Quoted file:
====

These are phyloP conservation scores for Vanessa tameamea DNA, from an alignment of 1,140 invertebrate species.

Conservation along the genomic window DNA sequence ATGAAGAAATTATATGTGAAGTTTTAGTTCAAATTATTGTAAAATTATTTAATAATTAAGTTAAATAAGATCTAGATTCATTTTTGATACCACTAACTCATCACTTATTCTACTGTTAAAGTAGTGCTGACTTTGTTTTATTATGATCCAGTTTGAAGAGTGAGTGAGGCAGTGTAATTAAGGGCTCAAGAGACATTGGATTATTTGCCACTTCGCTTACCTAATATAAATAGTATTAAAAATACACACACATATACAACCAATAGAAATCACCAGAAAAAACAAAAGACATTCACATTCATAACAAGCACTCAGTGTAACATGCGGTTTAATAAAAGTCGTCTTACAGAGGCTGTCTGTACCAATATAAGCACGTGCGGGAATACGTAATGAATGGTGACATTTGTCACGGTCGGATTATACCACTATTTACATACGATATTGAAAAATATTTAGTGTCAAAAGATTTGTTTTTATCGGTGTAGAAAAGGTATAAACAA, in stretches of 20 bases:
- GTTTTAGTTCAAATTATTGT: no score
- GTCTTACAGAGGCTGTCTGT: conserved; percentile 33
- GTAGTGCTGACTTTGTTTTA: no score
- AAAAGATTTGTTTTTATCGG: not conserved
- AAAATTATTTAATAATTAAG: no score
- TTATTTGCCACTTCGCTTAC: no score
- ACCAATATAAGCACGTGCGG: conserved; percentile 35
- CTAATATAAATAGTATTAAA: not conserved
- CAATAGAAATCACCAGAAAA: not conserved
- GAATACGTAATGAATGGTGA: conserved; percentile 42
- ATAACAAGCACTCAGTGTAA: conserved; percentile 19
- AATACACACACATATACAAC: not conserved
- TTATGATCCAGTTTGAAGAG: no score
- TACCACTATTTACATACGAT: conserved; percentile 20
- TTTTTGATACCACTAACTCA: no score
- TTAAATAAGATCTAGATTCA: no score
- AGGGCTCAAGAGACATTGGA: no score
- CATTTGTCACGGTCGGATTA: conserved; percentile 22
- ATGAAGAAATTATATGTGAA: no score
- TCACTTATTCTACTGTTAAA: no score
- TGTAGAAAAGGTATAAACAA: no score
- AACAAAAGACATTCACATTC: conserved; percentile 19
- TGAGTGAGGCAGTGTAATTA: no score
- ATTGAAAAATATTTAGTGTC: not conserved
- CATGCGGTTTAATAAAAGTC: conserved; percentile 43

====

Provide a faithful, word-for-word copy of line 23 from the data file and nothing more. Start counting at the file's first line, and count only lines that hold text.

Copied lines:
- TGTAGAAAAGGTATAAACAA: no score